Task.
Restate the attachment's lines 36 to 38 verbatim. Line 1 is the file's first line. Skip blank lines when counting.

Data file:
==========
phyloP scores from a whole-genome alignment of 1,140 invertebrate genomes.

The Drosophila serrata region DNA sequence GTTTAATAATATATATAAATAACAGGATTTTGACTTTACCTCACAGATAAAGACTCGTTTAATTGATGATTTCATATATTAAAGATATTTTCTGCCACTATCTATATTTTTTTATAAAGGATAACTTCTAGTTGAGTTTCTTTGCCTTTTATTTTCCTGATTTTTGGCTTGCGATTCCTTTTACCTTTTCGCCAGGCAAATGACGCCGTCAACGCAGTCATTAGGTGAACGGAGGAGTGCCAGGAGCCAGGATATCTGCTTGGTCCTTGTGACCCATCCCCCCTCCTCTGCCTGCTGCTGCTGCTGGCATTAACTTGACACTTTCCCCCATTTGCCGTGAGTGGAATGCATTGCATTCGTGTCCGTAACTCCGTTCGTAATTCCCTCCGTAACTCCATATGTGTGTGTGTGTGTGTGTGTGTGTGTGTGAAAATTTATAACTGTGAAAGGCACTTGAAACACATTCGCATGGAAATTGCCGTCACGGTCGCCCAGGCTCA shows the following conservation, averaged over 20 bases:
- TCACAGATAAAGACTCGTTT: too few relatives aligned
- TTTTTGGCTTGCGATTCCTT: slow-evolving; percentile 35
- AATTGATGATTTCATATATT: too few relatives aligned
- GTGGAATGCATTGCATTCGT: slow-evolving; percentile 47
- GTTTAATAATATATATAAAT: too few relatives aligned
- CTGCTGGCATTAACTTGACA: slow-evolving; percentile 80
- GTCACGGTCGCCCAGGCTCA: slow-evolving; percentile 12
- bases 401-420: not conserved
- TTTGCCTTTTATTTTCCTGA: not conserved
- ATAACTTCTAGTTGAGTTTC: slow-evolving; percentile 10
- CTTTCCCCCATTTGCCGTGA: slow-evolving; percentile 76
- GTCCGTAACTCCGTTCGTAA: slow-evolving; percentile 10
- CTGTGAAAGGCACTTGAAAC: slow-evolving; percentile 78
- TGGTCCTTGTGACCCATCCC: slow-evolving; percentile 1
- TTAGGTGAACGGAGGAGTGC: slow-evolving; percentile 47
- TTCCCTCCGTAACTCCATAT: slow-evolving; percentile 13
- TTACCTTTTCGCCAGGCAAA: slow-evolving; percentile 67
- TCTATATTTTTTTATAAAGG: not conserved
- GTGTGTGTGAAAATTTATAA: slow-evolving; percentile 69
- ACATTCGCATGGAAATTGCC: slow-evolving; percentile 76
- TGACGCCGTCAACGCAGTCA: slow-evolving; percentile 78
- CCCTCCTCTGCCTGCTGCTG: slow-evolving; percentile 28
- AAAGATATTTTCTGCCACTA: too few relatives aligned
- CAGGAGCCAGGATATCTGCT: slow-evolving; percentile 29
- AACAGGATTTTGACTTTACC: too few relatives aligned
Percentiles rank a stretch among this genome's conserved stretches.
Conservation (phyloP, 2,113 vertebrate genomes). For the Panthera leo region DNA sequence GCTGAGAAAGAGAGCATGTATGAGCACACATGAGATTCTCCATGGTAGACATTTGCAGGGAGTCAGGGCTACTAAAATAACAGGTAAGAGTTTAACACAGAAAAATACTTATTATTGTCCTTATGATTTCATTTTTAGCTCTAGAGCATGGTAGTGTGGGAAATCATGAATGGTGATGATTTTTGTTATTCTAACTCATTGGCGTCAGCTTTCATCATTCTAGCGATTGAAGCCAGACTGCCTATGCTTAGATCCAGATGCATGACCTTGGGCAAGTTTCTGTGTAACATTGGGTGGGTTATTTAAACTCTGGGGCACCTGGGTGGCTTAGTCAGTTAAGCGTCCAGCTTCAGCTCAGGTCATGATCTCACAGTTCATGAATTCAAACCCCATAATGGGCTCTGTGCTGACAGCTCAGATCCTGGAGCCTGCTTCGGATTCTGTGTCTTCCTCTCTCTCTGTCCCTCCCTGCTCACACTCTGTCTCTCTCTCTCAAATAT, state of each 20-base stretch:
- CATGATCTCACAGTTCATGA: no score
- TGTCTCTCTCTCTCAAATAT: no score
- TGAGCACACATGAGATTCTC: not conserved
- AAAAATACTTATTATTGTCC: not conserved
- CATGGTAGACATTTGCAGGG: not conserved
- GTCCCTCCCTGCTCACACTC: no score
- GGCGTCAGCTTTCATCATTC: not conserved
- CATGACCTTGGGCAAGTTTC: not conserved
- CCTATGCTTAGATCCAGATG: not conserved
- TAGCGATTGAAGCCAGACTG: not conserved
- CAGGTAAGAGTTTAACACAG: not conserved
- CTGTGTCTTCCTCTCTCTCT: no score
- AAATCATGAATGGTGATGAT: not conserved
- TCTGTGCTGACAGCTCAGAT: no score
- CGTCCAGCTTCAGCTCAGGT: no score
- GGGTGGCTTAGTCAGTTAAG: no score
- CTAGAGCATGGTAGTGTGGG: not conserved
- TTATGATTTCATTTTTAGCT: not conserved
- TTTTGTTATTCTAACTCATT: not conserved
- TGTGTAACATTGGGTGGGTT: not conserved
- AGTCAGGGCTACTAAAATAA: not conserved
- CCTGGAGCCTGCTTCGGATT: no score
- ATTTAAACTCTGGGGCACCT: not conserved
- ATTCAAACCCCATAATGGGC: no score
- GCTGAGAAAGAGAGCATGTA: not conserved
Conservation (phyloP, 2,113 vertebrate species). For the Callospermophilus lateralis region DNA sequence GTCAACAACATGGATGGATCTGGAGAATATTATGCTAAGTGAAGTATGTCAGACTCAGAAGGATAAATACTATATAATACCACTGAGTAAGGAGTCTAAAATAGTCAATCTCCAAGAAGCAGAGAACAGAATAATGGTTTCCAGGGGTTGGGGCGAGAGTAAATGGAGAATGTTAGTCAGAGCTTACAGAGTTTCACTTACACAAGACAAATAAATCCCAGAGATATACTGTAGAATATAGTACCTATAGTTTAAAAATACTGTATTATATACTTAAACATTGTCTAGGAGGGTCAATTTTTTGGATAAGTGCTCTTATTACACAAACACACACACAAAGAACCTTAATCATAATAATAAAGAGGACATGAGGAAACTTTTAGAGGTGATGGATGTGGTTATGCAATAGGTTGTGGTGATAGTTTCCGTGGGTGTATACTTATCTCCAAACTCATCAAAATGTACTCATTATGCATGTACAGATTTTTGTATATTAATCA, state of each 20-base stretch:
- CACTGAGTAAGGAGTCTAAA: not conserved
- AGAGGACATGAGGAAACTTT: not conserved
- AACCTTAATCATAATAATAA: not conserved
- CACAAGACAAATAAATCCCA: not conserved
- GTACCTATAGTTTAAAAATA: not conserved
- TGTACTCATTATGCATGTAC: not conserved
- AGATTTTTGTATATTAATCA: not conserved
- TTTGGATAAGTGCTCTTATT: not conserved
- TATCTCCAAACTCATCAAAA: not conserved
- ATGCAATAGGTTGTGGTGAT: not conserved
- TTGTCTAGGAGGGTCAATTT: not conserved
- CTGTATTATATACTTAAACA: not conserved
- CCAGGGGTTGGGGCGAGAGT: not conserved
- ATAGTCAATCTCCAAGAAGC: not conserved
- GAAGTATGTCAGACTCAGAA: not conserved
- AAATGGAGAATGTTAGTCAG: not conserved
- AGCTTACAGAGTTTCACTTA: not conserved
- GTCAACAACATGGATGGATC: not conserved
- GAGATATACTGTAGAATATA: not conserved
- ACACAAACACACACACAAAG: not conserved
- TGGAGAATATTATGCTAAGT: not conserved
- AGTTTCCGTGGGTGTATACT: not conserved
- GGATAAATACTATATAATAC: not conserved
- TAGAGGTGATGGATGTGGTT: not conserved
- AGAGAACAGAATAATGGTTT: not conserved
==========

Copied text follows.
- GGCGTCAGCTTTCATCATTC: not conserved
- CATGACCTTGGGCAAGTTTC: not conserved
- CCTATGCTTAGATCCAGATG: not conserved